By: Brian Smith, Columnist
In 2016, one of Donald Trump’s main slogans that he used to get elected was the idea that he was going to Washington D.C. to “drain the swamp.” Now, two and a half years on, the swamp seems fuller than ever as investigations have uncovered considerable ethics issues with Trump’s conduct toward his staff. Furthermore, the release of the Mueller report has shown that Attorney General William Barr downplayed characterizations about Mueller’s findings that, whether criminal or not, raise major concern about this president’s fitness to serve in office.
For starters, Mueller’s report found 10 possible cases of obstruction by Trump, who was saved by his own staff telling him “no” when asked to commit multiple acts of obstruction. This included when Trump asked former White House Counsel Don McGahn to help shut down the Mueller probe for fear that it could ruin his presidency and would later want McGahn to deny to the press that he ever made this request in the first place. Trump also asked former FBI Director James Comey to “take it easy” on their independent investigation into former National Security Adviser Michael Flynn’s interactions with Russian ambassador Sergey Kislyak. Trump then proceeded to fire Comey soon after, due to Comey’s unwillingness to publicly state that members of the Trump campaign were not under FBI investigation. Additionally, Trump asked former White House Chief of Staff Reince Priebus to tell Deputy National Security Adviser K.T. McFarland to draft an email saying that he did not instruct Flynn to call Russian ambassadors to discuss potential sanctions. While it remains unclear if that call ever took place, the ease with which Trump instructed his staff to lie and commit unlawful actions displays a blatant character flaw and a careless lapse in judgement.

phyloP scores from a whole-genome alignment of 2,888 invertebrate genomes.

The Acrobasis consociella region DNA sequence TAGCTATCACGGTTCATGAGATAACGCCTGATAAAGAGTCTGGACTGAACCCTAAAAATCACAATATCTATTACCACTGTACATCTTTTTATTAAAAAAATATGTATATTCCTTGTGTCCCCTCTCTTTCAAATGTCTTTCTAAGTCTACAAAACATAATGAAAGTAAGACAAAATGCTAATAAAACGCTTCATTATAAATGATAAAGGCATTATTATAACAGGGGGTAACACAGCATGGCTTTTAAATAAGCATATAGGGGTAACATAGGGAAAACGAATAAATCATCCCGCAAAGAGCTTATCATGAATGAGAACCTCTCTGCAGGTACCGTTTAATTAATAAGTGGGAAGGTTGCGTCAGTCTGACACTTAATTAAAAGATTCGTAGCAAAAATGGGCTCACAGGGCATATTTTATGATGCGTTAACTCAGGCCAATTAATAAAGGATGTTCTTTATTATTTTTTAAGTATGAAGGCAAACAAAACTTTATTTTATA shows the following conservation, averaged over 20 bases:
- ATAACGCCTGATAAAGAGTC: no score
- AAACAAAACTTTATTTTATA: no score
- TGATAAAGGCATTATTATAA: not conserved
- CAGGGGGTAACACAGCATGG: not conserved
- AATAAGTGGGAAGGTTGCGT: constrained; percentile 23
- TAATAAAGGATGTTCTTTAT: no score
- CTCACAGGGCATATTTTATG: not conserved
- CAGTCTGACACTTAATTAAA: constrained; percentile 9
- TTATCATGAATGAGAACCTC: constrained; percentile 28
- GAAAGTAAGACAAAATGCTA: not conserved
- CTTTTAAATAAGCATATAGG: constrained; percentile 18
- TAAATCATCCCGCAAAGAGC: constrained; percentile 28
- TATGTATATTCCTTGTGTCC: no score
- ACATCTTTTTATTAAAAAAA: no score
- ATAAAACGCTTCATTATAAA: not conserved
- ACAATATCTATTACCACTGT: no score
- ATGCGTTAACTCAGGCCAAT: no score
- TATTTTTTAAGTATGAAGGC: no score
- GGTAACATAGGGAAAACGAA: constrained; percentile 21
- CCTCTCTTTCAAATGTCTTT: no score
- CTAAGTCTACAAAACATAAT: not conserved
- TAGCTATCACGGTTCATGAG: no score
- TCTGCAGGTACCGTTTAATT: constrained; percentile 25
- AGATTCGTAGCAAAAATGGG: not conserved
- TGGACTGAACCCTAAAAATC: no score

Another cause for concern came when Trump denied having any knowledge of Russian interference in the 2016 election. However, his campaign used stolen material against Hillary Clinton that was obtained by Russian operatives. In fact, Russian agents went digging for political dirt only five hours after Trump encouraged Russia to go and “find” Clintons emails. Trump’s attorney, Rudy Giuliani, later defended and welcomed foreign interference on national television saying “there’s nothing wrong with taking information from Russians.” Even when the former head of the DHS, Kristjen Nielson, wanted to discuss the pressing issue of Russian interference in 2020, White House Chief of Staff Mick Mulvaney told her not to mention it. This was because it was widely understood that Trump became angry when discussing this issue as he believed this would further undermine his election victory in 2016.
With all this information, a debate has unfolded on whether or not to file charges of impeachment against President Trump for obstruction of justice. However, due to Republican opposition toward this idea, some Democrats feel that a failed impeachment process would only benefit Trump and strengthen his wrongful claims of “complete and total exoneration.” On the contrary, many Democrats also hold to the idea that President Trump clearly meets the standard of impeachment, since any attempt to obstruct justice may still fall within the realm of criminal charges for his conduct in trying to prevent multiple ongoing investigations from continuing. For individuals following this school of thought, the decision should not be a matter of what is good or bad for political circumstance, but a matter of principle to involving a constitutional duty to impeach Trump for his actions.
While there are cases to be made both for and against impeachment, it’s clear to see this president is not fit to serve in the office he currently holds. Not only did he willingly try to get his staff to break the law, but he knowingly and blatantly lied to the American people. President Trump knew about the Russian leaks and was glad to accept this foreign information from our adversaries so long as it helped him get elected. Trump then went through all possible efforts to put an end to the Mueller investigation, but was told “no” out of his cabinet members’ fears of going down with him. No wonder so many cabinet members have resigned. Even Kristjen Neilson, who oversaw Trump’s family separation policy, resigned from her position since the President was seemingly “unhinged” and making unreasonable or impossible requests. Regardless of whether or not Trump’s actions reached a criminal level, Towson students will have some serious choices to make when it comes to voting in the 2020 presidential election. On top of Trump’s already abhorrent record as commander in chief, this report shows a further lack of concern and respect toward the office of the presidency as well as his absolute disregard for the rule of law. The only person this president seeks to serve is himself.